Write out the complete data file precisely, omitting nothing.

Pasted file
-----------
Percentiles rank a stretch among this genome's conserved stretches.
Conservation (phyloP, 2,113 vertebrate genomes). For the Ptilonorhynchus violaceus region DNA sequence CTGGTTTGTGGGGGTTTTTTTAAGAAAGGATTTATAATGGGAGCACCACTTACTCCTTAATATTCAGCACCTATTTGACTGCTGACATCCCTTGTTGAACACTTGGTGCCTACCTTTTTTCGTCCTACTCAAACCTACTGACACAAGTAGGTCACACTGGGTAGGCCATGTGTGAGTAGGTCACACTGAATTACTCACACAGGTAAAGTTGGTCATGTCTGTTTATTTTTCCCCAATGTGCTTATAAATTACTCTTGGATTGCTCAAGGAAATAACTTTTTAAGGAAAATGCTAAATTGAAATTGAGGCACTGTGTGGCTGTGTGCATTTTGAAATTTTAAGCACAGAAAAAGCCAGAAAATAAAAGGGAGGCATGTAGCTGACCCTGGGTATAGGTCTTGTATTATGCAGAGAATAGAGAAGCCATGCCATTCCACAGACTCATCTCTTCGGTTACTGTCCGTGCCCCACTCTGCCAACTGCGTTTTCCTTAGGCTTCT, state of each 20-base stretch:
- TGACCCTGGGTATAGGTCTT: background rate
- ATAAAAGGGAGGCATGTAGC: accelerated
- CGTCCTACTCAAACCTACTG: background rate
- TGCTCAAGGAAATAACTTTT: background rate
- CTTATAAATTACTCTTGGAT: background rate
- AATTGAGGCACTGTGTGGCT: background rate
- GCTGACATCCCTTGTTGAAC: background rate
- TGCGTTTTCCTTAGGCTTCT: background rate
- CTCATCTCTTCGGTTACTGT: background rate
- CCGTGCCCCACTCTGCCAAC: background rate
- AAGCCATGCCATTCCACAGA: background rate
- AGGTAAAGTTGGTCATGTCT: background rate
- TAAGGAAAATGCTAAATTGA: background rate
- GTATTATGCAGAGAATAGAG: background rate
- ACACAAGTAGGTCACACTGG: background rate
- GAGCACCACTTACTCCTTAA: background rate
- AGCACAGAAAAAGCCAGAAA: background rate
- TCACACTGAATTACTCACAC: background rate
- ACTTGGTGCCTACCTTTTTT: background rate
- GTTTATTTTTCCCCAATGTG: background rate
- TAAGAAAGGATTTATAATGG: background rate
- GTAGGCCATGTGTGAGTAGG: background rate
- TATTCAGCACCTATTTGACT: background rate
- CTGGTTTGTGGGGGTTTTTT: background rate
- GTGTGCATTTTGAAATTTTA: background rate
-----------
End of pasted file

Percentiles rank a stretch among this genome's conserved stretches.
Conservation (phyloP, 2,113 vertebrate genomes). For the Ptilonorhynchus violaceus region DNA sequence CTGGTTTGTGGGGGTTTTTTTAAGAAAGGATTTATAATGGGAGCACCACTTACTCCTTAATATTCAGCACCTATTTGACTGCTGACATCCCTTGTTGAACACTTGGTGCCTACCTTTTTTCGTCCTACTCAAACCTACTGACACAAGTAGGTCACACTGGGTAGGCCATGTGTGAGTAGGTCACACTGAATTACTCACACAGGTAAAGTTGGTCATGTCTGTTTATTTTTCCCCAATGTGCTTATAAATTACTCTTGGATTGCTCAAGGAAATAACTTTTTAAGGAAAATGCTAAATTGAAATTGAGGCACTGTGTGGCTGTGTGCATTTTGAAATTTTAAGCACAGAAAAAGCCAGAAAATAAAAGGGAGGCATGTAGCTGACCCTGGGTATAGGTCTTGTATTATGCAGAGAATAGAGAAGCCATGCCATTCCACAGACTCATCTCTTCGGTTACTGTCCGTGCCCCACTCTGCCAACTGCGTTTTCCTTAGGCTTCT, state of each 20-base stretch:
- TGACCCTGGGTATAGGTCTT: background rate
- ATAAAAGGGAGGCATGTAGC: accelerated
- CGTCCTACTCAAACCTACTG: background rate
- TGCTCAAGGAAATAACTTTT: background rate
- CTTATAAATTACTCTTGGAT: background rate
- AATTGAGGCACTGTGTGGCT: background rate
- GCTGACATCCCTTGTTGAAC: background rate
- TGCGTTTTCCTTAGGCTTCT: background rate
- CTCATCTCTTCGGTTACTGT: background rate
- CCGTGCCCCACTCTGCCAAC: background rate
- AAGCCATGCCATTCCACAGA: background rate
- AGGTAAAGTTGGTCATGTCT: background rate
- TAAGGAAAATGCTAAATTGA: background rate
- GTATTATGCAGAGAATAGAG: background rate
- ACACAAGTAGGTCACACTGG: background rate
- GAGCACCACTTACTCCTTAA: background rate
- AGCACAGAAAAAGCCAGAAA: background rate
- TCACACTGAATTACTCACAC: background rate
- ACTTGGTGCCTACCTTTTTT: background rate
- GTTTATTTTTCCCCAATGTG: background rate
- TAAGAAAGGATTTATAATGG: background rate
- GTAGGCCATGTGTGAGTAGG: background rate
- TATTCAGCACCTATTTGACT: background rate
- CTGGTTTGTGGGGGTTTTTT: background rate
- GTGTGCATTTTGAAATTTTA: background rate